When you think of breast cancer recovery fly fishing isn’t exactly the first method that comes to mind, but two Vermont women in the US have successfully brought the two together.
Dr Benita Walton, a reconstructive surgeon and Gwenn Perkins Bogart, a fly fishing guide, found the active movement of casting and fishing combined with the social element of the sport had an incredibly physical and emotional impact on breast cancer survivors. This led to the creation of the first ever Casting for Recovery (CfR) weekend retreat.
After seeing the growth of the retreats to the UK, Canada and New Zealand, a fly fishers club in ACT negotiated to start Australia’s first retreat. It was launched late in 2015 and the first retreat took place in April 2016. CfR Coordinator at the ACT Fly Fishers Inc. Nick van Weelden tells SBS, “About one woman per day is diagnosed with breast cancer in Canberra. Women of all ages and all stages of recovery are welcome, provided they received their treatment in the ACT and that they have a medical clearance that they are fit enough to participate.”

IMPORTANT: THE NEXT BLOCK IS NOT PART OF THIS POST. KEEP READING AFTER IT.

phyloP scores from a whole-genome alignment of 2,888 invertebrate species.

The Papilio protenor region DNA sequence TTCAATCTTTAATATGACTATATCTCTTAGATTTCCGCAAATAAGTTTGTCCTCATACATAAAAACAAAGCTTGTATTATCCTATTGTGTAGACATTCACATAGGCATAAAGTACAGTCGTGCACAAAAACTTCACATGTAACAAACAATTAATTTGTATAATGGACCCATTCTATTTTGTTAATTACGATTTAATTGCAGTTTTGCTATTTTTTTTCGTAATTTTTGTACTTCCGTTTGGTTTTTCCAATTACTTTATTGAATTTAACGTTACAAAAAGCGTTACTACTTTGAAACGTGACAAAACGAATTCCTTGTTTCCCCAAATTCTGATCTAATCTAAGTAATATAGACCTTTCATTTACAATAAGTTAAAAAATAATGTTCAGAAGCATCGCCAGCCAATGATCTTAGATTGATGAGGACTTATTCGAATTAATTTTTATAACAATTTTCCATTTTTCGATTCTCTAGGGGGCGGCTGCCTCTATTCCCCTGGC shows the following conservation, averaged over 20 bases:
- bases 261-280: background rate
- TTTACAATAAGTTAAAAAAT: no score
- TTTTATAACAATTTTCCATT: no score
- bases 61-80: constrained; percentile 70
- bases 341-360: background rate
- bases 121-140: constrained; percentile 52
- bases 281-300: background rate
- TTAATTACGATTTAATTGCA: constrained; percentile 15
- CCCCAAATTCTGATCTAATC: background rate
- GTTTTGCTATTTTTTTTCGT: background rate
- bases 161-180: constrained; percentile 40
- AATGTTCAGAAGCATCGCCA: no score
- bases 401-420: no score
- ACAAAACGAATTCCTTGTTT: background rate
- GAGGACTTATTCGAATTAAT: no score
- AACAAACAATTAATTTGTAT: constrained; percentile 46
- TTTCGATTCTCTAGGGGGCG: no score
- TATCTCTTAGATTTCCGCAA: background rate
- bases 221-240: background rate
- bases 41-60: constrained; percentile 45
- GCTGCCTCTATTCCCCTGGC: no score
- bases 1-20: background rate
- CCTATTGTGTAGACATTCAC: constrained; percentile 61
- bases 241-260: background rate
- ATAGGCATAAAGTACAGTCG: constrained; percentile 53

Of course not every one is an experienced fly fisher, but that’s no dramas for CfR. van Weelden explains, “There are no skills prerequisites, qualified casting instructors teach the women from scratch. It is a busy weekend and learning new skills, like casting a fly line, requires concentration. No time to think about what you left at home.”
The responses from the participants have been nothing short of inspiring. One attendee said, “Every one has been so welcoming, supportive, we feel like princesses.” While another survivor exclaimed, “Best thing that has happened to me in a long, long time.” And the impact of the retreat on their lives post-breast cancer can be summed by another woman, “Didn’t realise I could still laugh and have fun.”
The impact of the retreat on their lives post-breast cancer can be summed by another woman, “Didn’t realise I could still laugh and have fun.”
The club is hoping to conduct two retreats a year, but with all costs taken by the ACT Fly Fishers Inc. the program can’t proceed without dedicated volunteers. “Many of the women did offer to help out as volunteers at the next retreat,” van Weelden says, “Which is fantastic!” And while it appears to be a one-time experience for the attendees, they have all been offered honorary membership of the ACT Fly Fishers Inc.
At this stage there are no other CfR organisations anywhere else in Australia, but if the success of this one is anything to go by, the US might be fielding requests in the future. For further information on Casting for Recovery visit www.castingforrecovery.org.au